IAsyncEnumerable performance benefits

February 9th 2024 C# .NET

Asynchronous streams (i.e., the IAsyncEnumerable interface) were one of the new features in C# 8. However, it didn't get as much attention as some others. Even today, the feature is rarely used and not well known among C# developers, although it can make the code faster and easier to understand in some cases.

Nevertheless, classes in the .NET base class library regularly expose the IAsyncEnumerable interface when it makes sense. The JsonSerializer class, for example, can return it when deserializing a JSON array. This can be particularly useful when you need to deserialize multiple arrays.

Without asynchronous streams, if you didn't want the consuming code to know how the data is loaded, you would load it from all the files into a list and return that:

public static async Task<List<TimeValue>> LoadAsListAsync(string folder)
{
    var files = Directory.EnumerateFiles(folder, "*.json");
    var allItems = new List<TimeValue>();
    foreach (var file in files)
    {
        using var stream = File.OpenRead(file);
        var jsonItems = await JsonSerializer.DeserializeAsync<List<TimeValue>>(
            stream,
            jsonSerializerOptions
        );
        if (jsonItems != null)
        {
            allItems.AddRange(jsonItems);
        }
    }

    return allItems;
}

This approach isn't very efficient for large data sets, especially if you're only interested in aggregated data and don't need to keep the individual items. The following method is an example of such a consumer, only calculating the daily sums:

public static async Task<Dictionary<DateOnly, int>> AggregateFormListAsync(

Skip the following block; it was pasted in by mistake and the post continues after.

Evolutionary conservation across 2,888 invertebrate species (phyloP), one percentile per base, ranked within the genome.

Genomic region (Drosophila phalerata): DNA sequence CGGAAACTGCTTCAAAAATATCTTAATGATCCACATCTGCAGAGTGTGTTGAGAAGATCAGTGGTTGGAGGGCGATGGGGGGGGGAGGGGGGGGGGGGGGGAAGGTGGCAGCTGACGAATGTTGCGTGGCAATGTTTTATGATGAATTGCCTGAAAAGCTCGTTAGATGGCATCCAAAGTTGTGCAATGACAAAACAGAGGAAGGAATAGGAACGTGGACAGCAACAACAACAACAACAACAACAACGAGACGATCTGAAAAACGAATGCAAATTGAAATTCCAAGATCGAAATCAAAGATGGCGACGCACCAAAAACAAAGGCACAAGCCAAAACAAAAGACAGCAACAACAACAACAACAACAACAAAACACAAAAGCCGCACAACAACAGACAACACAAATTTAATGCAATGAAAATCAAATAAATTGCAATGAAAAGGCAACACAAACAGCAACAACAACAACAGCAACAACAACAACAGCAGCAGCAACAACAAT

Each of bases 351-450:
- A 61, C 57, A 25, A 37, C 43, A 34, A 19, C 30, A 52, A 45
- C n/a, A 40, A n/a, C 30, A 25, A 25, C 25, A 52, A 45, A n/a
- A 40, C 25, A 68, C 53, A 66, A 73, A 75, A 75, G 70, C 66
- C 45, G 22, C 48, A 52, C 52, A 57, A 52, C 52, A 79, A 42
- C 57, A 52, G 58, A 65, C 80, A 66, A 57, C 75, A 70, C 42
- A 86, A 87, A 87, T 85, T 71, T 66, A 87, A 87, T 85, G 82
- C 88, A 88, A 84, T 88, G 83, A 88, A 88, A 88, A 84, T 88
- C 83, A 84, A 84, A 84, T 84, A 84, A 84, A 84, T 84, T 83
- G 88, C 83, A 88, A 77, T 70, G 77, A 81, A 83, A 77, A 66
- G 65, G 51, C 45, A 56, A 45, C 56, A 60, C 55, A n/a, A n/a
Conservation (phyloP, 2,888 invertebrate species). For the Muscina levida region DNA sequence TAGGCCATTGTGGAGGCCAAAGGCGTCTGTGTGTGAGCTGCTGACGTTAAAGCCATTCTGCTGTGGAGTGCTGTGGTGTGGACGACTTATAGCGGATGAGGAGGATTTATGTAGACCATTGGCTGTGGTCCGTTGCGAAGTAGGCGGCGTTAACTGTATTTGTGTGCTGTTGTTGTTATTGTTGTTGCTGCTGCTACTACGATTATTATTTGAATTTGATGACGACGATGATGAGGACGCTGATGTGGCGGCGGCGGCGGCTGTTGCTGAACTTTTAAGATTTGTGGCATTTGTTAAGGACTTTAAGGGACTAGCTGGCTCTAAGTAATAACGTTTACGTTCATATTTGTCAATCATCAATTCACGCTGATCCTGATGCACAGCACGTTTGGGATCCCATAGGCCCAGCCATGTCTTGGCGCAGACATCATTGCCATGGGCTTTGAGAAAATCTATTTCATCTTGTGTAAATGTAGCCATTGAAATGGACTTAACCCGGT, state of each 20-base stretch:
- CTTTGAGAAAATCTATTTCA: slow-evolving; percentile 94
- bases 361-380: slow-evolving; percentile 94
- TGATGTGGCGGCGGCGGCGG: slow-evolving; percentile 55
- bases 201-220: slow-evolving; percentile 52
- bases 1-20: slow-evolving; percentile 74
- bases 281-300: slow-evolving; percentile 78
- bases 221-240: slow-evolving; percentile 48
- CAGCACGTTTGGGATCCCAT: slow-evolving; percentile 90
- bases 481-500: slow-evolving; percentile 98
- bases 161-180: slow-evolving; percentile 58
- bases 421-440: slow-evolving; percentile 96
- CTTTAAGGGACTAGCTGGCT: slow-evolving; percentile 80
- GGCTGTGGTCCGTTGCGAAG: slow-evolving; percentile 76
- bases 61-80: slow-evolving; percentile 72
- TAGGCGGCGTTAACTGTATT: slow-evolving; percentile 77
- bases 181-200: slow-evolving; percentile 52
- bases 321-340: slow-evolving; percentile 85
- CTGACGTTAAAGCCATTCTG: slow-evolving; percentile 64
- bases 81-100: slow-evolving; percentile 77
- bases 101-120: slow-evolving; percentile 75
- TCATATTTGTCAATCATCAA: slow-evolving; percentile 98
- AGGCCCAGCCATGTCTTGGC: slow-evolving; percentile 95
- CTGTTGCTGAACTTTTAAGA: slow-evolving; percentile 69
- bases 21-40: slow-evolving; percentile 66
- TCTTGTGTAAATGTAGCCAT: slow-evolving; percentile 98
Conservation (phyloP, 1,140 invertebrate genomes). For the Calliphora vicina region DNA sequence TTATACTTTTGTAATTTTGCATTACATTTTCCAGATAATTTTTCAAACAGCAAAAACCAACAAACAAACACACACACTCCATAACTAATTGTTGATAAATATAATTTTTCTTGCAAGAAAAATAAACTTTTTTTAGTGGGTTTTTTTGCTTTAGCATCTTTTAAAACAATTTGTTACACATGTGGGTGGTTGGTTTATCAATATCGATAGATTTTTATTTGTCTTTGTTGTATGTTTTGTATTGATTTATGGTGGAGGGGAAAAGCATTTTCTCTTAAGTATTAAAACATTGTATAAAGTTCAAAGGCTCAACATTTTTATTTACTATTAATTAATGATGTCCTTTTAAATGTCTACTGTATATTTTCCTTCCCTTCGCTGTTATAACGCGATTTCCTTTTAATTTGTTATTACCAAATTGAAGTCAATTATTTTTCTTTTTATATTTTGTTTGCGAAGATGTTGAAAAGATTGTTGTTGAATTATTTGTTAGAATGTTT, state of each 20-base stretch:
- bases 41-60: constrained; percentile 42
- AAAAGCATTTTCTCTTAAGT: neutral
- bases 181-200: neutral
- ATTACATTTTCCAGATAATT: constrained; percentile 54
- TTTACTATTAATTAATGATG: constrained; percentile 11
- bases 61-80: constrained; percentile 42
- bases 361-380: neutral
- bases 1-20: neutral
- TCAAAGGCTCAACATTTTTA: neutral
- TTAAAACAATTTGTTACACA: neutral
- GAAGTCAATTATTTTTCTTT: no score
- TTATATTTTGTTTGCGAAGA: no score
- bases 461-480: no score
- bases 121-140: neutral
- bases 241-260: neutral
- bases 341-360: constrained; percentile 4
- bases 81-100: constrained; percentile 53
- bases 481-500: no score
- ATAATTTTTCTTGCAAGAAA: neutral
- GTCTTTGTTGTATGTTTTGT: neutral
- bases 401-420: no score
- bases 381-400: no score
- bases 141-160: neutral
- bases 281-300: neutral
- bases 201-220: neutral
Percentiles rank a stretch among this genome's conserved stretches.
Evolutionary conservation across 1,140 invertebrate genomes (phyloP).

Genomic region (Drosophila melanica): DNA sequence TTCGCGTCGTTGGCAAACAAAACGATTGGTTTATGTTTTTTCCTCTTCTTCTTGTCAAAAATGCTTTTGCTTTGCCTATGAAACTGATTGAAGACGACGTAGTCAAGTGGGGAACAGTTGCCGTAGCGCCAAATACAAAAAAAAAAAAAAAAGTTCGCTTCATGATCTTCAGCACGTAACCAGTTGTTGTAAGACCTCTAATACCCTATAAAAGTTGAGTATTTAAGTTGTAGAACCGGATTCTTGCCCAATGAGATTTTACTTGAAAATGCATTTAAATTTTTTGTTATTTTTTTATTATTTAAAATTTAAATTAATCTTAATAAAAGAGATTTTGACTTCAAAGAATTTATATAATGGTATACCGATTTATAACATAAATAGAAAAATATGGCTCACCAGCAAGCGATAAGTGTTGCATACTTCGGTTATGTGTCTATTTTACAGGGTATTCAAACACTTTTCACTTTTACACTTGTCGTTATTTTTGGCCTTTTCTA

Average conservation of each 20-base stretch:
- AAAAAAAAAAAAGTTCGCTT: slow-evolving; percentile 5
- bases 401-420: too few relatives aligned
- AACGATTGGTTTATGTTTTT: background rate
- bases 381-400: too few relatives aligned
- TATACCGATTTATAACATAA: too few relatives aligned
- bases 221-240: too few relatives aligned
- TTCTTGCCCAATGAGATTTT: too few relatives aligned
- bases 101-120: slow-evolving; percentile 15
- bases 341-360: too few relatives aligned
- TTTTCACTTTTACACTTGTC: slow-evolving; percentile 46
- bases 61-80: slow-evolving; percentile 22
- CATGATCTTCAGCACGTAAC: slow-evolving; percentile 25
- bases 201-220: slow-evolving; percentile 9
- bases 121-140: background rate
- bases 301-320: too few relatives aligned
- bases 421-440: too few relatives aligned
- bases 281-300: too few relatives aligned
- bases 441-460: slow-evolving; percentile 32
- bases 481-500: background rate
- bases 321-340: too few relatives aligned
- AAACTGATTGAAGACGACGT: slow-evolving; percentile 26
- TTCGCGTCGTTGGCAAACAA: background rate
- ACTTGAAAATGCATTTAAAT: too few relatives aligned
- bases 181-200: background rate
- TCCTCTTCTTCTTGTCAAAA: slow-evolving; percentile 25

string folder
)
{
    var aggregates = new Dictionary<DateOnly, int>();
    var items = await JsonLoader.LoadAsListAsync(folder);
    foreach (var item in items)
    {
        var date = DateOnly.FromDateTime(item.DateTime);
        if (!aggregates.TryGetValue(date, out var aggregate))
        {
            aggregate = 0;
        }
        aggregates[date] = aggregate + item.Value;
    }
    return aggregates;
}

Without using asynchronous streams, you could change the loading code to only load one file at a time and never need to hold all the data in memory:

public static IEnumerable<Task<List<TimeValue>?>> LoadAsTaskList(string folder)
{
    var files = Directory.EnumerateFiles(folder, "*.json");
    foreach (var file in files)
    {
        using var stream = File.OpenRead(file);
        yield return JsonSerializer
            .DeserializeAsync<List<TimeValue>>(stream, jsonSerializerOptions)
            .AsTask();
    }
}

However, this requires the consuming code to be aware that the data is loaded in multiple parts. Because of that, two loops are required to process all the data:

public static async Task<Dictionary<DateOnly, int>> AggregateFromTaskListAsync(
    string folder
)
{
    var aggregates = new Dictionary<DateOnly, int>();
    var tasks = JsonLoader.LoadAsTaskList(folder);
    foreach (var task in tasks)
    {
        var items = await task;
        if (items != null)
        {
            foreach (var item in items)
            {
                var date = DateOnly.FromDateTime(item.DateTime);
                if (!aggregates.TryGetValue(date, out var aggregate))
                {
                    aggregate = 0;